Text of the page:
HIV Drugs May Reduce Multiple Sclerosis Risk by Up to 72%, Major Study Finds

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Over the past decade, several case studies have documented instances where individuals with multiple sclerosis (MS), upon initiating antiretroviral therapy for HIV (aimed at controlling the virus), observed a complete disappearance of their MS symptoms or a significant slowing of disease progression.

These findings prompted researchers to explore whether HIV or antiretrovirals could impact the likelihood of developing MS. Our most recent study, published in the Annals of Neurology, confirms that the answer is affirmative.

Determining whether HIV or antiretroviral drugs could impact MS is challenging due to the need to follow large groups of people living with HIV, possessing detailed medical information on both HIV and MS, over an extended period.

Three prior studies attempted to address this question, but they were hindered by either a small number of patients or a lack of access to information on antiretroviral treatment. As a result, earlier research did not offer conclusive answers.

For this research, we leveraged extensive population-based health databases along with clinical HIV and MS registries, encompassing nearly every individual in British Columbia, Canada, and Sweden officially identified as HIV-positive, dating back to 1992 in Canada and 2001 in Sweden.

We tracked individuals with HIV from the initial acknowledgment of their HIV infection until the conclusion of the study period (2020 in Canada and 2018 in Sweden). New cases of MS during this timeframe were identified through data from hospitals, medical practitioners, and insights gathered from specialized MS clinics.

We examined the incidence of new MS cases among individuals with HIV and compared it to the rate of new cases in the general population within each respective region. This comparison aimed to ascertain whether there was indeed a distinct risk of MS in people with HIV.

We identified a cohort of more than 29,000 individuals with HIV and monitored them for an average of almost ten years. During this timeframe, only 14 individuals with HIV developed MS, representing a 47% reduction in cases compared to the expected numbers based on the general population.

Upon closer examination of individuals who had taken antiretroviral drugs (which comprised nearly everyone in the study), and specifically after initiating antiretroviral therapy, we observed a 45% reduction in MS cases compared to the expected numbers. In other words, we identified a diminished risk among individuals who were HIV-positive and had undergone antiretroviral therapy.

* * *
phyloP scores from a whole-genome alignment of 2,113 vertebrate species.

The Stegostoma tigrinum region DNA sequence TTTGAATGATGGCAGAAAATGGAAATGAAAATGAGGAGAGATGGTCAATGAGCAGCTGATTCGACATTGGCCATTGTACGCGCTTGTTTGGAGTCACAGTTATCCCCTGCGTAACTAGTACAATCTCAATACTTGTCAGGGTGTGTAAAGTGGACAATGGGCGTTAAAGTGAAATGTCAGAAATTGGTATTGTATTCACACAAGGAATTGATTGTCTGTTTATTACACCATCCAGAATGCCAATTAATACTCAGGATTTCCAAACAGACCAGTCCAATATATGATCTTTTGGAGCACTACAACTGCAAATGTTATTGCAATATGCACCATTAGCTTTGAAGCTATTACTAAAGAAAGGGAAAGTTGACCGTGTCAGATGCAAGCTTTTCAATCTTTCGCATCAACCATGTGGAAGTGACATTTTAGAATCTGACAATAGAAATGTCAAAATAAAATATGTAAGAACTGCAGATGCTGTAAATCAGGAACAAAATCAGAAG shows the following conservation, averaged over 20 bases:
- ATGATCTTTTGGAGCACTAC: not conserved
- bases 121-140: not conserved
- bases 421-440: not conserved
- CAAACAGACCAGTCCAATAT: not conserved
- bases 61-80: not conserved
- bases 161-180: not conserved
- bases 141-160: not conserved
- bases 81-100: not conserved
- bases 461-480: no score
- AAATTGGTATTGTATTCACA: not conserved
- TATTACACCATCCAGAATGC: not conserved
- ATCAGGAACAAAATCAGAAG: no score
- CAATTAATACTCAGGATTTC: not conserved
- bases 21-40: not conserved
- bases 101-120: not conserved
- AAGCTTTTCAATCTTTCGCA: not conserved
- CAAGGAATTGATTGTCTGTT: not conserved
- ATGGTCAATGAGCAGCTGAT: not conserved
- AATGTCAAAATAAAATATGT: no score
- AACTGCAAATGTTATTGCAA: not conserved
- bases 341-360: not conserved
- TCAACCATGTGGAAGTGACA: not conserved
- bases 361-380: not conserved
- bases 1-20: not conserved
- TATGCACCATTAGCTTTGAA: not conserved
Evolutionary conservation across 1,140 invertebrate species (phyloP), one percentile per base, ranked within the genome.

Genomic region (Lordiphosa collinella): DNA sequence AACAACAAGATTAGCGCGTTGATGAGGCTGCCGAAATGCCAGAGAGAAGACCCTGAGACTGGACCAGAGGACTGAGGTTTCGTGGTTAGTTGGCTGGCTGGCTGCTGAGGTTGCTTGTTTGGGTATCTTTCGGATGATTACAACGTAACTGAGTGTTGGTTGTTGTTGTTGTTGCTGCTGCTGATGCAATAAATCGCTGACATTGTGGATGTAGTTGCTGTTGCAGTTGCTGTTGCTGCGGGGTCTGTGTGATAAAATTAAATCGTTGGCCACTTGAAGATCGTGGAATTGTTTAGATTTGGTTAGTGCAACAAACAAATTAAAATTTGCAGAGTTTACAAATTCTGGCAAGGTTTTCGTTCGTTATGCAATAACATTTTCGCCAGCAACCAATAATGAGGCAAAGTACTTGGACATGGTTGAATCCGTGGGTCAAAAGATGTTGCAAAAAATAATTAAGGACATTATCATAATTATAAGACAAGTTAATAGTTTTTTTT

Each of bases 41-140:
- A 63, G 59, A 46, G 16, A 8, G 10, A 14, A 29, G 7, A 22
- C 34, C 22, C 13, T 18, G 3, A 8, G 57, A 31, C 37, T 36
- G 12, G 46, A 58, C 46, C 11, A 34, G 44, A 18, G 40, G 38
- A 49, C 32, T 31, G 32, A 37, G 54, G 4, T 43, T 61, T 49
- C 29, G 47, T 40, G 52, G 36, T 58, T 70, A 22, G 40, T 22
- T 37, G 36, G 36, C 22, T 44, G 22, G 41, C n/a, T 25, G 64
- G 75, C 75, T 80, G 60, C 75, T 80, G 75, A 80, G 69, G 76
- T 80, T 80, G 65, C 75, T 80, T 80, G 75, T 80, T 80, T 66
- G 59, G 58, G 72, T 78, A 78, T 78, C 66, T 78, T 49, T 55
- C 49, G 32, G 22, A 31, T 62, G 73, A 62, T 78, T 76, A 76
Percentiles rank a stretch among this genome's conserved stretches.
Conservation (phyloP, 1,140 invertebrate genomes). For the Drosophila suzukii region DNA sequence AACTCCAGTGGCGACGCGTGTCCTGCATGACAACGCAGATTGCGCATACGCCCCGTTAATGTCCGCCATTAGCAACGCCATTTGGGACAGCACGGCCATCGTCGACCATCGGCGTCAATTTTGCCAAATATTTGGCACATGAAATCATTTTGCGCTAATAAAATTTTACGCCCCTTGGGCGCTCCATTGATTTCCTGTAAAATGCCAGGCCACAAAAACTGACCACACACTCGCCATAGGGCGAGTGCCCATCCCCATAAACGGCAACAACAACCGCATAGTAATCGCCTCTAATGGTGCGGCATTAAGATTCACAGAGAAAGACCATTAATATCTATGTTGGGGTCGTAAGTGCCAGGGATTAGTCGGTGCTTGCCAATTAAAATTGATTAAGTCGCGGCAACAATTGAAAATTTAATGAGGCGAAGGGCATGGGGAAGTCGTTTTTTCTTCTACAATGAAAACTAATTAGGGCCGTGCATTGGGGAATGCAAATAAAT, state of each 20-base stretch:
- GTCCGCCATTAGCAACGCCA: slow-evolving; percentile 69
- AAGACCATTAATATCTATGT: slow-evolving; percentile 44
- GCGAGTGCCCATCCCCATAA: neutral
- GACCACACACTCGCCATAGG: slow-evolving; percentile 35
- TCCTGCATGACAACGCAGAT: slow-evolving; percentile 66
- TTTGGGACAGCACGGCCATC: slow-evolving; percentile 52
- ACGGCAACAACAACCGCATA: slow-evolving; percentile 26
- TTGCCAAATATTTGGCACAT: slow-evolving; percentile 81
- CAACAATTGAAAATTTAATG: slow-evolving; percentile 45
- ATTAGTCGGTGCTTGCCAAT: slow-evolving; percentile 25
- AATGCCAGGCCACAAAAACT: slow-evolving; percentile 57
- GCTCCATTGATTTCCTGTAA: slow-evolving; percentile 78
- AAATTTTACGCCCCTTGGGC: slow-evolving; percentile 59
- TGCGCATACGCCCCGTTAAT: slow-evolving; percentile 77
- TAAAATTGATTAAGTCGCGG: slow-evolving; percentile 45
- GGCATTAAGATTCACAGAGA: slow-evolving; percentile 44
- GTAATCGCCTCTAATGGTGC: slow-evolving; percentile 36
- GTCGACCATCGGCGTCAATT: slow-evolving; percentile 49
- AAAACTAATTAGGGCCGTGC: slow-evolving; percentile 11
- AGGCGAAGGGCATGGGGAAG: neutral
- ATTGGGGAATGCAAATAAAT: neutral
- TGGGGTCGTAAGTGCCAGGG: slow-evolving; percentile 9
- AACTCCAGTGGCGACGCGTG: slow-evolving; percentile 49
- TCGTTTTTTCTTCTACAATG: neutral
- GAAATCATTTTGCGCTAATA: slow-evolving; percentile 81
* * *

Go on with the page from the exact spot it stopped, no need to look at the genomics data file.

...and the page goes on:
For women, the risk of developing MS was notably decreased, showing a reduction of 72%. Among men in the HIV-positive population, there were also fewer cases of MS than expected, although the difference in risk reduction was less prominent compared to women.

Possible biological explanation

Based on the findings of this study alone, it remains unclear whether the virus or antiretroviral therapy is responsible for the observed reduction in MS risk. However, there are biological reasons supporting both theories.

HIV results in a gradual decline of immune cells known as CD4+ T cells. These cells are also involved in MS, triggering a series of events leading to inflammation in the brain and spinal cord. Infection with HIV, by decreasing CD4+ T cell counts, may lower the chances of a person developing MS.

The discovery that the risk of MS is reduced when the HIV is likely controlled by antiretroviral drugs provides a glimmer of hope, suggesting that it may be the treatment rather than the virus itself that influences this effect.

Antiretrovirals may reduce the risk and disability of MS through potential mechanisms, including the inhibition of the Epstein-Barr virus. Growing research underscores the significant role of Epstein-Barr in MS.

The antiviral effects of HIV therapy could potentially restrict Epstein-Barr virus activity, reducing the risk of developing MS and slowing disease progression in those already affected.

The discovery that HIV infection or antiretroviral drugs provide a protective effect against MS has the potential to enhance our understanding of MS causes and how the disease impacts the body.

While treatments exist for the relapsing form of MS, none can effectively stop the continuous progression observed in the later stages of the disease. The results of this study could inspire a more focused exploration into whether antiretroviral drugs might impede the progression of MS.

Given the constraints on research resources, adopting this approach could offer more immediate benefits by addressing the significant unmet need for the development of improved treatments focused on preventing or slowing the progression of MS.

This article has been reissued from The Conversation under a Creative Commons license.